The second is its defence of that culture. From 1958 to 1975, the Basque people fought a guerrilla war against the might of the Spanish army and its dictator, General Franco, who had tried to annex the Basque and outlaw their culture and language. According to the BBC, the Basque separatist campaign was responsible for 820 deaths, most of whom were part of Spain’s Civil Guardia. It’s military arm, ETA, became real good at the assassination of political leaders as well as bomb attacks even after the death of Franceo in 1975, howevs. In 2010, ETA announced a permanent end to violence.

Julen insists the Basque’s militant past has not bled through to its surfing community, especially in Mundaka.

“In general, the Basque people are very quiet. But we have been fighting for our things for so many years. Political fights. It’s incredible because we know a lot of people who are in prison now because they are able to put a bomb under something,” says Julen.

When it comes to Mundaka, Julen says localism is simply not viable. “In Mundaka there are no real locals. The people from Mundaka don’t really surf because it doesn’t always have waves so the young people play football. I have surfed it for 20 years and surf the peak and can snake a little bit but with so many people, sometimes it’s impossible to control. We practice passive localism… we are just like anywhere,” he says.

It should also be noted that Julen suffers from a similar image problem to his homeland. Far from a militant brute, he is tertiary educated (having finished a communications degree), well travelled and trilingual with no history of violence.

So, what then do make So, what then do make of the nationalist sentiments scrawled in the Mundaka toilets, the tales of heated exchanges between world tour surfers and locals during the Billabong Pro Mundaka waiting period and the time one of Hawaii’s most feared surfers got done in a scrap here?

According to Julen, there are Basque surfers who identify with the more hardline sentiments espoused by ETA. But they are few.

It is also true that Andy Irons and a local pro had a run in at Mundaka during the Billabong Pro waiting period. But it was nothing more than a mid-session discussion regarding the lack of respect being shown by the top 45 to local surfers. Given the surf-etiquette abominations ritually committed by travelling pros during the European leg (“On the epic day in 2006 at Mundaka all the CT guys were here and they drop in a lot on all people. I saw Parko paddle, drop in on someone, straight into the barrel and not look back. He did it to five guys in 20 minutes. So crazy! Locals don’t even do that,” a young Basque pro, Mario Azurza, will tell me later), it was a small price to pay.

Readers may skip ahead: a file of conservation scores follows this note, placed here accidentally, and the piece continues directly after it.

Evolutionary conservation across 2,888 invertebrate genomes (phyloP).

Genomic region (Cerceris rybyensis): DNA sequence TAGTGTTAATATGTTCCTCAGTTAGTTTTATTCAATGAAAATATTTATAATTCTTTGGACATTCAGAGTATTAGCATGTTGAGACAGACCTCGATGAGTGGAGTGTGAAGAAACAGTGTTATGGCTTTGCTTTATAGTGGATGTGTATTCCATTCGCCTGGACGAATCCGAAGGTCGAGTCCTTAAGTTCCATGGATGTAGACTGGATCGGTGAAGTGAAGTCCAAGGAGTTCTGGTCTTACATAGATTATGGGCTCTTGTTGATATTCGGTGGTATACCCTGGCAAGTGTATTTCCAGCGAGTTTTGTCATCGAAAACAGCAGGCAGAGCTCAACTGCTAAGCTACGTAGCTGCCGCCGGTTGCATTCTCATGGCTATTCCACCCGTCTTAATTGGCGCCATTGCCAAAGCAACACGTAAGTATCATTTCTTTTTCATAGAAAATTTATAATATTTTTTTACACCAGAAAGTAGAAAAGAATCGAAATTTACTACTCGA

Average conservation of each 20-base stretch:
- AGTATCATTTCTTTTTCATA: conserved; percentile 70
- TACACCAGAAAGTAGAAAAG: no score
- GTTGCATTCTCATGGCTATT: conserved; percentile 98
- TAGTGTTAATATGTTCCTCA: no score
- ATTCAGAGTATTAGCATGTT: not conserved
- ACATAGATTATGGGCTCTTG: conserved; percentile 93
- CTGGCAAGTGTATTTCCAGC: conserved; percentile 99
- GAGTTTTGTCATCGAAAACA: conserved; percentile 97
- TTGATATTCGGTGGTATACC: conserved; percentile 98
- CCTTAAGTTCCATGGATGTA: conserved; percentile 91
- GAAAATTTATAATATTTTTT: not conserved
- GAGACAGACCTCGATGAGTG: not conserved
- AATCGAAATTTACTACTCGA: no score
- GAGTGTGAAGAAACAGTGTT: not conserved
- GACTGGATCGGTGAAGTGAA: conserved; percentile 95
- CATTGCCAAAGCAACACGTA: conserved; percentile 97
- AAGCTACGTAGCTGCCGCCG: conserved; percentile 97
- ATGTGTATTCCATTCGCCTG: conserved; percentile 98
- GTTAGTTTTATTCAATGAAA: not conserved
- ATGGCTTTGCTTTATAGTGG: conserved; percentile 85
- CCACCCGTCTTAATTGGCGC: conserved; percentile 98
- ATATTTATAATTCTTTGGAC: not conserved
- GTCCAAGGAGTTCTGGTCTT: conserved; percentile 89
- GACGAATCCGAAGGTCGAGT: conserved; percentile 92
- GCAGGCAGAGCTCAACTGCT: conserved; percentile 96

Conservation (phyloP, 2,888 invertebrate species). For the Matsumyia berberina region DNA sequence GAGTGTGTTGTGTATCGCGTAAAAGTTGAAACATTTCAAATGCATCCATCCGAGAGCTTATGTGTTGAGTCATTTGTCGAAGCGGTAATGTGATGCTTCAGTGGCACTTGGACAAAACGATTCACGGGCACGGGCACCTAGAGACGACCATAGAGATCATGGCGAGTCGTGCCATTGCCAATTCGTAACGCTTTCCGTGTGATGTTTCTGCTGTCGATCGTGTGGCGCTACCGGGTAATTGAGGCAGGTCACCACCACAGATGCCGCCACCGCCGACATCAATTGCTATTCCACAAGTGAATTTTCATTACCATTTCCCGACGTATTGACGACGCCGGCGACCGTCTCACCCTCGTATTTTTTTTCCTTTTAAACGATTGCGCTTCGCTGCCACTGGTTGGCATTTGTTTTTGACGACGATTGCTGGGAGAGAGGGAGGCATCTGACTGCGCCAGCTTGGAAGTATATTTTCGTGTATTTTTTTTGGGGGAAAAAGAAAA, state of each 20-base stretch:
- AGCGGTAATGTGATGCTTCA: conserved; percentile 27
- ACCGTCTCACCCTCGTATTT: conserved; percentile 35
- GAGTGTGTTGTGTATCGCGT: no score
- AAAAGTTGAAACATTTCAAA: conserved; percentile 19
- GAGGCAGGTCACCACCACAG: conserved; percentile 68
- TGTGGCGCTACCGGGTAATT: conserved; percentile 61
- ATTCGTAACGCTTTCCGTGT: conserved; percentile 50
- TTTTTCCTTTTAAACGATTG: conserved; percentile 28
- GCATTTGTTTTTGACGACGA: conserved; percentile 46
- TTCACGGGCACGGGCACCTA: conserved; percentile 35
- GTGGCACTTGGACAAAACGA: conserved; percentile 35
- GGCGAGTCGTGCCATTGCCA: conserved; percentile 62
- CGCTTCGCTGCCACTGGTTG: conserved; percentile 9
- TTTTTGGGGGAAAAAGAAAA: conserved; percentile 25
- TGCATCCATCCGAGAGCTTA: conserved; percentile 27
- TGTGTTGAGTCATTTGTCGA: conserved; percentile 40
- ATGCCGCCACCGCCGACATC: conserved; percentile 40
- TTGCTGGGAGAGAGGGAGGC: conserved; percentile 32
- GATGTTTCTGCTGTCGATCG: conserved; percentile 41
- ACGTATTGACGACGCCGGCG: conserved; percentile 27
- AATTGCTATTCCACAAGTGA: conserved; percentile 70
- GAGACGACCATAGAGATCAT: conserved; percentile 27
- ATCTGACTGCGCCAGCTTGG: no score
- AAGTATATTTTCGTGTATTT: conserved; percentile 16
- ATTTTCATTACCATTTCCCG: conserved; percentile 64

And Sunny Garcia remembers the beating he supposedly copped from a Basque man during festivities for the Pukas Pro, Zarautz (WQS event) back in 1997 a little differently to what was reported at the time.

“It was the night my first wife asked me for a divorce so there was no fucking way in hell anybody was kicking my ass. I had a guy bust a bottle over my head while I was beating the shit out of his buddy. It didn’t stop me but if you count bleeding as getting my ass kicked then I guess so. Hahaha,” he wrote via email, adding that the incident wasn’t enough to sour his experience of the place. “The people there are my favorite in the world. They can be the nicest caring people that will give you the shirts off their back. I’ve been going there since I was 17 and I’ve been treated better than I get treated at home but shit happens everywhere,” he says.